The alternatives, or lack of them, also help drive sales at fast food locations. Many dining options outside the home revolve around full-service restaurants where meals are not only on the expensive side but also take up considerable time. Meals at these restaurants are often expensive due to the logistics of the food supply, especially when it comes to proteins that Americans take for granted like beef products.


Burger King lines backed to the door in the Netherlands.  Credit: Michael Carter

McDonald's, Yum! Brands, and Burger King also don't have threatening fast food competition in Europe yet. Telepizza, Hesburger, and Chicken Cottage are European versions of pizza delivery, McDonald's and Burger King, and KFC, respectively. However, sales growth numbers show that Europeans prefer American fast food chains over local establishments.

Then there is the tourism factor. Seven of the top ten tourism destinations in 2012 were in European countries, with France taking top honors. Even though tourists come in from all over the world, many of them are Americans who favor the familiarity of American fast food choices when they travel. Because all three brands are globally known, though, even non-Americans feel at home when they see a McDonald's or Burger King near their hotel.

In the end, fast food gets an edge over other dining options among tourists because of their time and cost constraints. Tourists generally want to put their money toward tours and sightseeing expenses.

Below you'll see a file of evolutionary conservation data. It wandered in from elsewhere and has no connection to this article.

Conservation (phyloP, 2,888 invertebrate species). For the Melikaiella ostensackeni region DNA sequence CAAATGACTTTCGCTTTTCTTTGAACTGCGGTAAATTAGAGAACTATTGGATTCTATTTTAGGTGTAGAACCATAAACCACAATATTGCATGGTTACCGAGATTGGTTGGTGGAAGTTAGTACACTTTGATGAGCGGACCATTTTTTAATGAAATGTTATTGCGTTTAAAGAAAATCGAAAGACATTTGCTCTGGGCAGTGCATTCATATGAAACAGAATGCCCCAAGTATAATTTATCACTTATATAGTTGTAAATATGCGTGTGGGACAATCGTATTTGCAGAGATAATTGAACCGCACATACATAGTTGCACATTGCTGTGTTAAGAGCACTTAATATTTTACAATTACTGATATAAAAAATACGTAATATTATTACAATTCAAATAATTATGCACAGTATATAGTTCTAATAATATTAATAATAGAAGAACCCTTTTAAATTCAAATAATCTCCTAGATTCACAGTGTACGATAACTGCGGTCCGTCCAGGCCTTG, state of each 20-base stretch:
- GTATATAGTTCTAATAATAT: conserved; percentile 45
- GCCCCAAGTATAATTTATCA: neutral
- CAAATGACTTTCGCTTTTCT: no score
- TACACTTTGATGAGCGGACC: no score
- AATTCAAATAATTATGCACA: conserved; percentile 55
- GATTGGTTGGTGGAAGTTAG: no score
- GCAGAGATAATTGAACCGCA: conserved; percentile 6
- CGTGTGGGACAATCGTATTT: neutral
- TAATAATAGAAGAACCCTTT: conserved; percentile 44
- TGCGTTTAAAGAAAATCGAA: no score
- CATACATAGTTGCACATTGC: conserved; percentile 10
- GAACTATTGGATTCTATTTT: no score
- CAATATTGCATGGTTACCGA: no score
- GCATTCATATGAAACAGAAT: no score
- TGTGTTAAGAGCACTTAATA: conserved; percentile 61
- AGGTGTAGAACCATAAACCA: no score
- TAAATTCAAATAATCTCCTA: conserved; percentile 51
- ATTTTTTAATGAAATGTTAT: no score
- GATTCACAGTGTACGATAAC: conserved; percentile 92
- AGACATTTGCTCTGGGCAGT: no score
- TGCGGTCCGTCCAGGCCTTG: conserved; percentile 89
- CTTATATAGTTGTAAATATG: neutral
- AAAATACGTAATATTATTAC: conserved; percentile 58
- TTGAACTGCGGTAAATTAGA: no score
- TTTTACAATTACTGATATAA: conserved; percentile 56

What about fast-casual threats?
Right now it appears that American fast-casual chains don't pose the same threat in Europe they do to fast food in the U.S. Even though Europe has a lot of full-service dining options, it also has a lot of dining options that would be defined as fast casual in the U.S.

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Wok to Walk locations throughout Europe's most popular tourist destinations. Credit: Wok to Walk

Wok to Walk is an example of a popular, growing chain. With over 50 locations that are mostly in Europe, it has a philosophy that revolves around exotic flavors and real fresh food and a fast-casual price point. Customers can pick their ingredients in the forms of carbs, proteins, vegetables, and spices and add them to their stir-fry meals as they are cooked on-the-spot.

The bottom line
McDonald's, Yum! Brands, and Burger King have never been more popular in Europe. European locals and tourists alike choose fast food for different reasons.

Locals want something different in their diet, while tourists want some familiarity in theirs when they are traveling. The lack of other fast food options has helped these three brands grow in Europe.

McDonald's and Yum! Brands, in particular, have relied on Europe to keep their overall sales growth positive as they have both recently struggled in the U.S.

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Michael Carter has no position in any stocks mentioned. The Motley Fool recommends Burger King Worldwide and McDonald's. Try any of our Foolish newsletter services free for 30 days. We Fools may not all hold the same opinions, but we all believe that considering a diverse range of insights makes us better investors. The Motley Fool has a disclosure policy.